Welcome, Even if Belated / 14ymedio, Reinaldo Escobar

Raul Castro in the National Assembly of People's Power of Cuba.
Raul Castro in the National Assembly of People’s Power of Cuba.

14ymedio bigger14ymedio, Reinaldo Escobar, Havana, 30 December 2015 — Among the surprises brought by the last session of the National Assembly of People’s Power, one could mention the announcement by the Minister of Finance and Prices, Lina Pedraza, that as of 2016 there would be an exemption from taxes on the profits of Basic Production Cooperative Units (UBPC) – other than those involved in sugar production – as well as on Credit and Service Cooperatives (CCS), as long as more than half their revenues come from agricultural production. The announcement has been well received, although there are many who believe that such a measure should have been implemented long ago and not as a temporary solution.

The more surprising surprise – forgiving the redundancy – was the inclusion of owners and lessees of land in the non-sugar sector, who in this case will be freed from annual taxes on personal income. To free those who plant and harvest from all the accounting implied in these statements, and to accept that the more they produce the more they will earn, could be beneficial not only for those with their feet and hands in the earth, but could reduce, over the long term, the prices of agricultural products, a ubiquitous demand from all voters to their delegates in the local “Assemblies of Accountability”

Finally, it was also announced that no taxes will be paid on the use of workforce personnel directly contracted for production. This could benefit both cooperatives, lessees and owners, as at peak times during cultivation and harvest the use of casual labor is essential. The exodus from agricultural areas – especially of young people – is due, among other reasons, to the bureaucratic limitations that don’t allow free movement of the workforce and which give rise to the phenomenon of “ghost agreements,” where day laborers lack all rights and protection.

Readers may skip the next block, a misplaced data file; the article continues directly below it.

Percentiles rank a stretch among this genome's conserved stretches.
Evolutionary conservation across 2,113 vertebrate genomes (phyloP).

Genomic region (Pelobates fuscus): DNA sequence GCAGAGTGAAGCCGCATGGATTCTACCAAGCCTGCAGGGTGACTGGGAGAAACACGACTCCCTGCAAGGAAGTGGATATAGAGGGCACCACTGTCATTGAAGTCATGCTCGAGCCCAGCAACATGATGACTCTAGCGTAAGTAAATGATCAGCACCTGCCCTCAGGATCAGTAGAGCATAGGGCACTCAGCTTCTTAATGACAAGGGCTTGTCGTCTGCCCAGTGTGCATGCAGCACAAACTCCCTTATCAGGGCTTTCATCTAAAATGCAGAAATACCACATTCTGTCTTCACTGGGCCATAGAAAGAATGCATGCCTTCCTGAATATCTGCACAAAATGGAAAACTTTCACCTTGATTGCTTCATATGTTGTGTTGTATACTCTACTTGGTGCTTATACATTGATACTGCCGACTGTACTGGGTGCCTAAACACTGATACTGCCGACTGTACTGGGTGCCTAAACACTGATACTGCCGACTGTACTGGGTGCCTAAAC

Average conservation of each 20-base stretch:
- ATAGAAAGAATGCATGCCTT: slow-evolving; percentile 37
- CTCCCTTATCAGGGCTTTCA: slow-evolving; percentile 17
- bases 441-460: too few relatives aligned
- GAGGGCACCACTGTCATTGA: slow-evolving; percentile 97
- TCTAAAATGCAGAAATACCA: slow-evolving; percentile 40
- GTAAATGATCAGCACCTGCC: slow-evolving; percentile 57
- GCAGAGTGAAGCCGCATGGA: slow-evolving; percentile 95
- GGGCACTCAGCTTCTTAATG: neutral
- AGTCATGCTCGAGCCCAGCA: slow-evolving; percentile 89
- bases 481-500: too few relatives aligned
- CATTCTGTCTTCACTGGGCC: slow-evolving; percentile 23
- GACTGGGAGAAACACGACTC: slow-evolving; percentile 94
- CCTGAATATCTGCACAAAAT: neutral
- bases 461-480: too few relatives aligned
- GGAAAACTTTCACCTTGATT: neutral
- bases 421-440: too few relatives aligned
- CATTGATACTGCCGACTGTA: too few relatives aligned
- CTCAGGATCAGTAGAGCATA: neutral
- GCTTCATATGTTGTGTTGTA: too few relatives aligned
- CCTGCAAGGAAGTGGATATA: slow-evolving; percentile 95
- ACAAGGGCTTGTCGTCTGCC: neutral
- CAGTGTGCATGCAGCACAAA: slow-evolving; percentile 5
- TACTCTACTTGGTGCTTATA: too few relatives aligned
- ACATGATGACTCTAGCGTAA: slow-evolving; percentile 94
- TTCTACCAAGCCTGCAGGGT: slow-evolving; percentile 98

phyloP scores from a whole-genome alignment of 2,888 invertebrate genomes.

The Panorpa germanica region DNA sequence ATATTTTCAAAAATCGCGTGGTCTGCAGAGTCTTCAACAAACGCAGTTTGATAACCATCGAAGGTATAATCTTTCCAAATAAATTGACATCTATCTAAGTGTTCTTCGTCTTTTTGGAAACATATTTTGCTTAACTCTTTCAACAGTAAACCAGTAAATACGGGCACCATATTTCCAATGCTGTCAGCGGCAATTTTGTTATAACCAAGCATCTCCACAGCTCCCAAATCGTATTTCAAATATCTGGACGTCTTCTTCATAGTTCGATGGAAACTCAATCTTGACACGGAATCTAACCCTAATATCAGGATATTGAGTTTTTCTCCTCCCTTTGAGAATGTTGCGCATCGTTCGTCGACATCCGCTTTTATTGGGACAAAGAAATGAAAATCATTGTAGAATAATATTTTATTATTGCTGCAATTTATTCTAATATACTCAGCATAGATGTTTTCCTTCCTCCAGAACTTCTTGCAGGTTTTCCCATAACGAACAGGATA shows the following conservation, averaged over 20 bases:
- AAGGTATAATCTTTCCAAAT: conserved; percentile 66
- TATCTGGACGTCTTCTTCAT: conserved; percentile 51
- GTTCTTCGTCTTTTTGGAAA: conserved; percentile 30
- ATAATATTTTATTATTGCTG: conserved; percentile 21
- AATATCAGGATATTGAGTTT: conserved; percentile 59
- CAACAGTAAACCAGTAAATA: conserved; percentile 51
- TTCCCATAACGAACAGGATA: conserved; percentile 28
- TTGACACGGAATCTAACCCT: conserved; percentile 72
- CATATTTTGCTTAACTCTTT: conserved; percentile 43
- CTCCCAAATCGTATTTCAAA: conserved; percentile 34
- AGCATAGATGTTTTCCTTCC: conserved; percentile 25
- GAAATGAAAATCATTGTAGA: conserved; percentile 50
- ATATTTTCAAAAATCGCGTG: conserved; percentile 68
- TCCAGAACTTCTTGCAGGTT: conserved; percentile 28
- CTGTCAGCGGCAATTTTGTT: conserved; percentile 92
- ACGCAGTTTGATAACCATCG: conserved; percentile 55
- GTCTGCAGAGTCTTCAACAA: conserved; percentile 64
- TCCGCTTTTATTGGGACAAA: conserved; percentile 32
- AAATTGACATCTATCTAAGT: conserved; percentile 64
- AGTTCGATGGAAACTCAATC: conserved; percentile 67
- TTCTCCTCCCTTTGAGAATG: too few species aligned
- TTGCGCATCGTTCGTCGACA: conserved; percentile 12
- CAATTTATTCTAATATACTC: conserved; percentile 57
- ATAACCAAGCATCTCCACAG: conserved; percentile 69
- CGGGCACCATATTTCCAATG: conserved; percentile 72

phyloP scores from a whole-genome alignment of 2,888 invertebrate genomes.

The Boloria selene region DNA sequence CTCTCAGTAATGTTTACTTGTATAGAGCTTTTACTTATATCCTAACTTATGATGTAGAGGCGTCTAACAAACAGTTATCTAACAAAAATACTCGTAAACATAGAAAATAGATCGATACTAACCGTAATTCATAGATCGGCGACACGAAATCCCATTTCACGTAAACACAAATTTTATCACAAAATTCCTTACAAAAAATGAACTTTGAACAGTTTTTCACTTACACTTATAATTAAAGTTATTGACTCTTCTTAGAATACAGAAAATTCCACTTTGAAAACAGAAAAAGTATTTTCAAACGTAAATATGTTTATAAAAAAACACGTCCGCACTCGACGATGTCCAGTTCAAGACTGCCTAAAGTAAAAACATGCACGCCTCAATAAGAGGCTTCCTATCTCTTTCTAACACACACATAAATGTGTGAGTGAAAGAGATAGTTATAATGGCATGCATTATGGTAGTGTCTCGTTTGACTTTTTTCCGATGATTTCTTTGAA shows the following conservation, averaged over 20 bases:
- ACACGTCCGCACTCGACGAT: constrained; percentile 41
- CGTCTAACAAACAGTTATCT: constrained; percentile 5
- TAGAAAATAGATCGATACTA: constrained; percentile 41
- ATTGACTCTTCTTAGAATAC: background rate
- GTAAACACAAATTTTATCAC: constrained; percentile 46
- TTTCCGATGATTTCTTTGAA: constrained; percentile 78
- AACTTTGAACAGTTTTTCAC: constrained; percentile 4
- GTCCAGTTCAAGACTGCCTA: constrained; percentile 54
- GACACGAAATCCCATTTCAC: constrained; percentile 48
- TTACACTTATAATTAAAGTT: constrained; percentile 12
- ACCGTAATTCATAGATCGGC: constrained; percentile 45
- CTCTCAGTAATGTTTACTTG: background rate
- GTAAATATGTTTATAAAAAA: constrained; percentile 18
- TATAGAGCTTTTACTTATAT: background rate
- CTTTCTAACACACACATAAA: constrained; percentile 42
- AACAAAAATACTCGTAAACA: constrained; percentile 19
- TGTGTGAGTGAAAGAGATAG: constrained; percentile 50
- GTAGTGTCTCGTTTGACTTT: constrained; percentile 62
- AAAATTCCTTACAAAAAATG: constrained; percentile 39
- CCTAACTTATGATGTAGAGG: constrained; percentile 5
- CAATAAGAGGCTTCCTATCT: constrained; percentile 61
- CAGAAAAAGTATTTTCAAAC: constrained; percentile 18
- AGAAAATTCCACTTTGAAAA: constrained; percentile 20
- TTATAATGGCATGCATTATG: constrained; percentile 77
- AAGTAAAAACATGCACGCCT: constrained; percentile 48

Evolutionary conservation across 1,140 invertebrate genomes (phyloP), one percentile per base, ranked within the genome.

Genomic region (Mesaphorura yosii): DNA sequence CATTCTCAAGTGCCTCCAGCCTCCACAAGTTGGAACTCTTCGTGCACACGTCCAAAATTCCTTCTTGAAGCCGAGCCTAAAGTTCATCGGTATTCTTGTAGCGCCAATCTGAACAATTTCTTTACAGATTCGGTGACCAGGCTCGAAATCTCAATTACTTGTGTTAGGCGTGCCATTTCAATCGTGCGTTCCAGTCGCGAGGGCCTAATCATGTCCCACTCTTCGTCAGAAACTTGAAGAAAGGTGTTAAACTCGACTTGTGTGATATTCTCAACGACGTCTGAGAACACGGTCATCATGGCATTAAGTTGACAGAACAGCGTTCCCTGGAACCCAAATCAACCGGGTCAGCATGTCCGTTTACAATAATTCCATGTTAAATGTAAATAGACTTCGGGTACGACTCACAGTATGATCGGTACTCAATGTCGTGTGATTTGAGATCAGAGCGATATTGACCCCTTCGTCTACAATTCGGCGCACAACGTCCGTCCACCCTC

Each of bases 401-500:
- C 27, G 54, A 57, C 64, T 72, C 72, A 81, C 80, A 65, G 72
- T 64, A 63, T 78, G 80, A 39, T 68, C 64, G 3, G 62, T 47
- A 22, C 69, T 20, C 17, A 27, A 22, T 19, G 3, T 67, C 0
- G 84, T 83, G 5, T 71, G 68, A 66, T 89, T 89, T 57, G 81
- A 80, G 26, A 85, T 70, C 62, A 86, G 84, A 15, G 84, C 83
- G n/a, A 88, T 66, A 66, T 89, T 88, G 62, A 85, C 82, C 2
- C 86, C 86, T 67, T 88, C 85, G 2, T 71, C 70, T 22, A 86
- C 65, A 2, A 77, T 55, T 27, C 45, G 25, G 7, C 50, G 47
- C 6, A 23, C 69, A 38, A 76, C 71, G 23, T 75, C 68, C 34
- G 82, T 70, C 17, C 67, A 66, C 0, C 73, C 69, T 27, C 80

For a long time, even from positions held by the opposition, there have been demands that those who produce food for the population should be freed from tax burdens, which could help boost production and ensure supply. If implemented as announced, agricultural food producers would be freed from the fear that making money would lead to the imposition of taxes that can suck the blood out of those who declare the highest profits.

The measure could be evaluated as a pragmatic step, but also as an ideological concession to the obsession that farmers not get rich, a typical ramification from the times of classic Fidelism.